Thursday, November 22, 2007

Thoughts on Thanksgiving

I had a few free moments this morning to start on a post about Thanksgiving, and now I'm returning to it. My wife and daughter had a chance to go see the Macy's Thanksgiving Day Parade this morning, a friend from my daughter's school had a couple of extra tickets for reserved seating, lucky ducks that they are. Then we all went out to eat at Charlie Brown's, my son and mother as well, and for a small group this sure beats working like hell to make a big meal and then staring at leftovers for a week. But that's neither here nor there.

In some interactions I've had about this holiday, some of the controversy that surround it has come up, and that prompts this post. At the core of the trouble is how we react to Thanksgiving as a symbol, and the meaning we attach to it, making it a problem that general semantics might mitigate to some degree. And the first thing to be said is that Thanksgiving is a symbol, not a "thing" in and of itself, it has different meanings for different people, and we probably need to separate out the historical realities from the myth and ritual it represents today. And we probably need to understand that the holiday is not the same "thing" as the mistreatment of native Americans by European settlers in the New World, and at the same time that criticism of the holiday is not the same "thing" as a personal attack on us as individuals.

We Americans set aside this day to take a break from work, which we most certainly need to do, and to express our gratitude for all that we have, which we also very much need to do, and to get together with family and friends, which is a good thing. As a ritual, it is a national, secular substitute for the kind of harvest holidays, which generally involve feasting, which can be found in cultures all over the world. I have heard tell that it actually was based on the Jewish Festival of Sukkot, our harvest holiday.

The American Thanksgiving myth itself is a good one, one of peaceful coexistence and community, and we also very much need messages about community to counter the heavy emphasis on individualism in our culture. Every society has its sacred symbols and rituals, and this is one of the main ones in American culture, and ought to be respected as such. And it may be that the story of the Pilgrims' first Thanksgiving is something of a myth, but no society can survive without a set of myths to bind it together.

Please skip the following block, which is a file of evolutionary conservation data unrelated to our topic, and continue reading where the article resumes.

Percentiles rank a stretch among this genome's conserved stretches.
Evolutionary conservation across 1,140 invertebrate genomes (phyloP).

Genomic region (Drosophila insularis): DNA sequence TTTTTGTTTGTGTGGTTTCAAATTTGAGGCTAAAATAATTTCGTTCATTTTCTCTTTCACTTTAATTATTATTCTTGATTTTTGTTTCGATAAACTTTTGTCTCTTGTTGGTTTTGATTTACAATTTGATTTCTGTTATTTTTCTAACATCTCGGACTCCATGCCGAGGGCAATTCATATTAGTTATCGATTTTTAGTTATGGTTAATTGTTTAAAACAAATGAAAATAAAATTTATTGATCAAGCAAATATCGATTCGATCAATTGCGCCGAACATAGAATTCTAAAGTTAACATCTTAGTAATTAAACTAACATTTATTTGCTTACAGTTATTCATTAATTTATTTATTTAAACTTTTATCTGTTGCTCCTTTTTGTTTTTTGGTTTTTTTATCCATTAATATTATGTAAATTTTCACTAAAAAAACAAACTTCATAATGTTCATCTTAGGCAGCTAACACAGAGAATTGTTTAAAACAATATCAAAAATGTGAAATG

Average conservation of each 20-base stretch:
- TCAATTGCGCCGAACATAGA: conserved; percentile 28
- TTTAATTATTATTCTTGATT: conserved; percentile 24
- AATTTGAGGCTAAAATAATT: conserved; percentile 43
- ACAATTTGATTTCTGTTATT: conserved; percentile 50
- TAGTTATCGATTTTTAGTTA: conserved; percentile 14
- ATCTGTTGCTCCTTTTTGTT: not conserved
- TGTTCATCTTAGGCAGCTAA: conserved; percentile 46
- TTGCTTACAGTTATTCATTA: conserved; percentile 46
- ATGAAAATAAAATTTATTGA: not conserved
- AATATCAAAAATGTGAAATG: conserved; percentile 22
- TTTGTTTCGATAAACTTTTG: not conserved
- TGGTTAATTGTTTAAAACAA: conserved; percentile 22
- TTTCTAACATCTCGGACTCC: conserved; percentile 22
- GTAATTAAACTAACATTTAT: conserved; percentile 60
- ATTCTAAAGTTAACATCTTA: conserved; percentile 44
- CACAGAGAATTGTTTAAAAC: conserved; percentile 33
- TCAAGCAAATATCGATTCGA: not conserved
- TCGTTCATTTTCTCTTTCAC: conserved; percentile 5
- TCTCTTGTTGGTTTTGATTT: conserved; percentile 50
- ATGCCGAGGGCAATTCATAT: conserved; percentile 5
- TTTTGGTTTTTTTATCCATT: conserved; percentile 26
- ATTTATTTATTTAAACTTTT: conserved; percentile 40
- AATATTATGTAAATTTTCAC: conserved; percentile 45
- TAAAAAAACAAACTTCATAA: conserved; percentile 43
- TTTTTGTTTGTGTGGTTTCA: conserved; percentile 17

Many myths have some connection to history, though, and this one certainly does. And somehow, we have never reconciled our history of warfare against native Americans with the present day. It's easy to say, that happened centuries ago, and has nothing to do with me--it would be especially easy for me to say so, my parents immigrated to the US in 1955, so we had nothing to do with it, so pass the cranberry sauce please.

But maybe we do need to do something more, like add a ceremony to this holiday, a period of silence and mourning to remember the price that was paid for our present-day comfort? And when you think about it, we have this holiday about the Pilgrims, we have Columbus Day which is also controversial, we even have Martin Luther King Day, but we don't have a national day of remembrance that recognizes the first peoples and nations of our land. If you really think about it, it is hard to explain why we don't have anything like that? Doesn't it seem conspicuous by its absence?

To move forward, we do need to achieve some kind of reconciliation with the past. And we have yet to achieve that.

Tomorrow night, I will be one of the lay leaders for a special Thanksgiving service at Congregation Adas Emuno, and everyone will be invited to say their own prayers of thanksgiving. And I intend to ask for that moment of silence to remember the indigenous peoples of this hemisphere, and all over the world. When Eurpoeans first discovered the Americas and encountered the native peoples, some thought it might be the ten lost tribes of Israel. And there certainly is much that our people have in common with indigenous peoples, so we of all people should acknowledge them, as we also acknowledge the American ritual of giving thanks for all that we have in our lives.

I'll write more on this in my next post.

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